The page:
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Data from: House sparrows offset the physiological trade-off between immune response and feather growth by adjusting foraging behavior

Citation

Ben-Hamo, Miriam et al. (2017), Data from: House sparrows offset the physiological trade-off between immune response and feather growth by adjusting foraging behavior, Dryad, Dataset, https://doi.org/10.5061/dryad.4d2r7

Abstract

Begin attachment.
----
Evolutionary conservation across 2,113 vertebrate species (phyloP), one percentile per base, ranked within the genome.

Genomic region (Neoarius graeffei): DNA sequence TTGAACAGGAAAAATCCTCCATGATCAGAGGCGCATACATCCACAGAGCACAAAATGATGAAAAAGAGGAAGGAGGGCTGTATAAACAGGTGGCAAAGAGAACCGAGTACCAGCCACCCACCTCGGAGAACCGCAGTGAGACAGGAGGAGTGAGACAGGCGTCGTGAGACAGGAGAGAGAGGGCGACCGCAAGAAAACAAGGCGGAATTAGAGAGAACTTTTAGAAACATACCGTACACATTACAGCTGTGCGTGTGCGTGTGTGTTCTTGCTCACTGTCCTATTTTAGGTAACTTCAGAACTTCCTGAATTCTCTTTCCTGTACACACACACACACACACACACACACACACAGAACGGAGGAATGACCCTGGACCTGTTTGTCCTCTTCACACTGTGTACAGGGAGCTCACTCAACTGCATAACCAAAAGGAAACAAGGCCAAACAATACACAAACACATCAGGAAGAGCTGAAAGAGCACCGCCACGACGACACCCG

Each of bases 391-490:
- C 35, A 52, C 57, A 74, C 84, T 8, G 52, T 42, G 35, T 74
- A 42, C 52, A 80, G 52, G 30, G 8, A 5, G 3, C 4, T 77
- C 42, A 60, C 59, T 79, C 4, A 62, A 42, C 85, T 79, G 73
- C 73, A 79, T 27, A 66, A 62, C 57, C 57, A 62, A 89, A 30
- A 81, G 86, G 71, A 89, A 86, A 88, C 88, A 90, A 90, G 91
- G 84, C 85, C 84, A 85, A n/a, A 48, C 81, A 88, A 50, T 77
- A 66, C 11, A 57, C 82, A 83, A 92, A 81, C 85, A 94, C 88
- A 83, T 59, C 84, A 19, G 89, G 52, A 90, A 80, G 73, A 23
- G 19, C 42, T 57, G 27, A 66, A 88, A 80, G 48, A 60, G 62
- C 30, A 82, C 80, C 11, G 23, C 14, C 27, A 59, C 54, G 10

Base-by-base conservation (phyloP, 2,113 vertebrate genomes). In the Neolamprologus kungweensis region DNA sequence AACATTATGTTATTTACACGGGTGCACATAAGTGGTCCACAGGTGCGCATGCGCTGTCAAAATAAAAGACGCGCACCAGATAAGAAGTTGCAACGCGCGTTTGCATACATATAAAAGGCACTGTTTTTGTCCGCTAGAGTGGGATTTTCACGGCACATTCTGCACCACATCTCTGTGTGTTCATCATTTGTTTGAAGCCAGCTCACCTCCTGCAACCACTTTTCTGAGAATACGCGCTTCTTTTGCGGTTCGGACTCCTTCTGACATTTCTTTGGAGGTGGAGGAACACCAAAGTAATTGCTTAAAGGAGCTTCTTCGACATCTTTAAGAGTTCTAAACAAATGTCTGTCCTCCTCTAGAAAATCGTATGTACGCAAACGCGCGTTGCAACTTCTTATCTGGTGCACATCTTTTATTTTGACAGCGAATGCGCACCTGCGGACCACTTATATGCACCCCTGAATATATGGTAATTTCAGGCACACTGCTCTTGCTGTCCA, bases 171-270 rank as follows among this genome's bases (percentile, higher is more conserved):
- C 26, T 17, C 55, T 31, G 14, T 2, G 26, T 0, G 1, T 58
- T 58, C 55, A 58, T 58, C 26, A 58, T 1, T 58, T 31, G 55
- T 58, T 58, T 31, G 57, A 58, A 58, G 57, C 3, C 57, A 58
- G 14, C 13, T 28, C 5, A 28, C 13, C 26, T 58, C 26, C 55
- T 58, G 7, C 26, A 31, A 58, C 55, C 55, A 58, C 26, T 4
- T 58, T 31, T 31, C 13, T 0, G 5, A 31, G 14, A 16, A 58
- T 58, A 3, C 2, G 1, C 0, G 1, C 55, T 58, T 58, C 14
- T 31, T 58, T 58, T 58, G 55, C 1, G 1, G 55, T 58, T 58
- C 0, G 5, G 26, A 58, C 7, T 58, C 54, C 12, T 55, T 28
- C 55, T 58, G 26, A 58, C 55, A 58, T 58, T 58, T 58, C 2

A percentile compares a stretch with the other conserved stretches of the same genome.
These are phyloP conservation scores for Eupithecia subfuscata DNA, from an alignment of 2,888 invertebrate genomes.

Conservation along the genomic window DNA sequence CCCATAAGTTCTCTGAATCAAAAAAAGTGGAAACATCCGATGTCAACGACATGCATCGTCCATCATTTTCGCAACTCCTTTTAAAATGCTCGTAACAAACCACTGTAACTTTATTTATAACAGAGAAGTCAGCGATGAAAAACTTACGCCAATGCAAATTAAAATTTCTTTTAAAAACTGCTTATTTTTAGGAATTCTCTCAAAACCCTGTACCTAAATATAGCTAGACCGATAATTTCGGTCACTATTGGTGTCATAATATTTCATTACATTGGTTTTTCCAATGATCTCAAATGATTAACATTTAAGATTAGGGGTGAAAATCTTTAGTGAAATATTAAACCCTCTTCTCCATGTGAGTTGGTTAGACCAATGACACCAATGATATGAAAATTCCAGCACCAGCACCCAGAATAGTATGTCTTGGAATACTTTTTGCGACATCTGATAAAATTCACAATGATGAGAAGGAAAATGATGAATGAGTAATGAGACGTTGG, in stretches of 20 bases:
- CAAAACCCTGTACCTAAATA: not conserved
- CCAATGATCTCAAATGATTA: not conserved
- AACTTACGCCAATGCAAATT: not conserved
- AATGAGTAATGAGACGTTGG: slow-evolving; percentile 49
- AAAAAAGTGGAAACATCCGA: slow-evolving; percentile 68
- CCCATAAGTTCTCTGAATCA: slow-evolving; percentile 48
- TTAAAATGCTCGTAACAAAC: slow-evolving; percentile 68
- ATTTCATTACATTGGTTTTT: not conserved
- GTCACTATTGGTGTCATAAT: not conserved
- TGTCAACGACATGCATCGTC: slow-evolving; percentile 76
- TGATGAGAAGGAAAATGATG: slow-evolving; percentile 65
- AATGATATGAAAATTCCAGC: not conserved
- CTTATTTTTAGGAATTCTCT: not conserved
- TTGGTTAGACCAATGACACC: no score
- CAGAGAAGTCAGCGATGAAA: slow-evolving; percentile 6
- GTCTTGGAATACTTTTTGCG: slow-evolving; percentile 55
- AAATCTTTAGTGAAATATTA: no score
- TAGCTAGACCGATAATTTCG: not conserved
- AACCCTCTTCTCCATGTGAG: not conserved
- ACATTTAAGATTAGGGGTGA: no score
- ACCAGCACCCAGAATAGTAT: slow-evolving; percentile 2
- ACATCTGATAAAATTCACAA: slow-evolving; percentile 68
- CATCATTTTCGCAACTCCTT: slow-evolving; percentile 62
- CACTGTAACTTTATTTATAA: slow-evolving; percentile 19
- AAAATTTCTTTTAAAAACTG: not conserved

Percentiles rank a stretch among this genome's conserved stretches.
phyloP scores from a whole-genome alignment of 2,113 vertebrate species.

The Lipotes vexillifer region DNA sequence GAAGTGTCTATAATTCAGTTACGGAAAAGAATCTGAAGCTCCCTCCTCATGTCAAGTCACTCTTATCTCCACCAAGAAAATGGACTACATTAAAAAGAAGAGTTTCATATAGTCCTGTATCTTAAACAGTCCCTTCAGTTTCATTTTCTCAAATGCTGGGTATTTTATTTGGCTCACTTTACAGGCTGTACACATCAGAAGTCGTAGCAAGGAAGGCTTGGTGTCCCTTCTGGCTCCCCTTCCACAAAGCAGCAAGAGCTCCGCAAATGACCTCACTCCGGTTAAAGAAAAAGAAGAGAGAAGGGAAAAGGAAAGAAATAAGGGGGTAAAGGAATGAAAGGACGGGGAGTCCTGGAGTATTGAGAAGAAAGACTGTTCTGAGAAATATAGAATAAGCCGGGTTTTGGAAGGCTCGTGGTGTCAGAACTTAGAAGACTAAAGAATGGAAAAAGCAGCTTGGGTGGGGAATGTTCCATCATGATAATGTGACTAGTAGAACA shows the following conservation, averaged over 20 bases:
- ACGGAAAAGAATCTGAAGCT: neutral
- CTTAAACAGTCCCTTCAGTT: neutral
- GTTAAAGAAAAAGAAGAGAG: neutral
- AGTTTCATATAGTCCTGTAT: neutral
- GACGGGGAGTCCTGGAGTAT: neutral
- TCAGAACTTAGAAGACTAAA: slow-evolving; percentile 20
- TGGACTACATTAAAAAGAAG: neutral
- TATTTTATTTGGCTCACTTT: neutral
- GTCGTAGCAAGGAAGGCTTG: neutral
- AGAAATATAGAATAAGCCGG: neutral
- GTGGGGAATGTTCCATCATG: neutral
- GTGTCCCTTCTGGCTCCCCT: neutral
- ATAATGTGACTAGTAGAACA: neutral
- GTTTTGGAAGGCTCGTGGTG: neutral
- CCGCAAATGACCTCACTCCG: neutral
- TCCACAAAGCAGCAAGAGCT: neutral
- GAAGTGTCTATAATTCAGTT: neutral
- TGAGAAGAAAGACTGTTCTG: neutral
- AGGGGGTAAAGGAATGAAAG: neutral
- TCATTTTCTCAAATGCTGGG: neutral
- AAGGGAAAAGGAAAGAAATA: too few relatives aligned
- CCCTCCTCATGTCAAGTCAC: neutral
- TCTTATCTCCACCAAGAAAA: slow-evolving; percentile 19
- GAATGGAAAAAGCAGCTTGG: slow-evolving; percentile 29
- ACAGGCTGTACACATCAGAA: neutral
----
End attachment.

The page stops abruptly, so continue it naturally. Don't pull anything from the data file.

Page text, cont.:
Growing feathers and mounting immune responses are both energetically costly for birds. According to the life history trade-off hypothesis, it has been posited that the costs of feather growth lead to temporal isolation between molt and other expensive activities, reproduction for example. In contrast to life cycle events, the need to mount an immune response can occur at any time, including during feather growth. Thus, we hypothesized that mounting an immune response during feather growth may divert energy and resources from feather growth and impair feather renewal. To test this hypothesis, we clipped or plucked the same feathers of male house sparrows, Passer domesticus biblicus. In the clipped group (n = 16), the feathers were absent with no regrowth; in the plucked group (n = 14), feathers were absent and regrowth was initiated. We also had an intact control group of 15 sparrows. We then initiated an inflammatory immune response by subcutaneous injection over the left breast muscle of the birds with a lipopolysaccharide (LPS) and quantified behavioral and physiological responses. We predicted that sparrows with plucked feathers would incur the highest energetic costs while mounting an immune response, and would increase their foraging effort to offset this cost. We found no difference in body mass and resting metabolic rates among sparrows subjected to the different feather and immune treatments. However, we did find that while sparrows with plucked feathers increased foraging efficiency following the immune challenge by paying fewer but longer visits to the food tray, allowing them to maintain food consumption. Foraging efficiency in sparrows with clipped feathers was reduced. We also found that quality of newly grown feathers after the immune challenge was poorer in the plucked group, suggesting that mounting an immune response competes with feather growth for resources.

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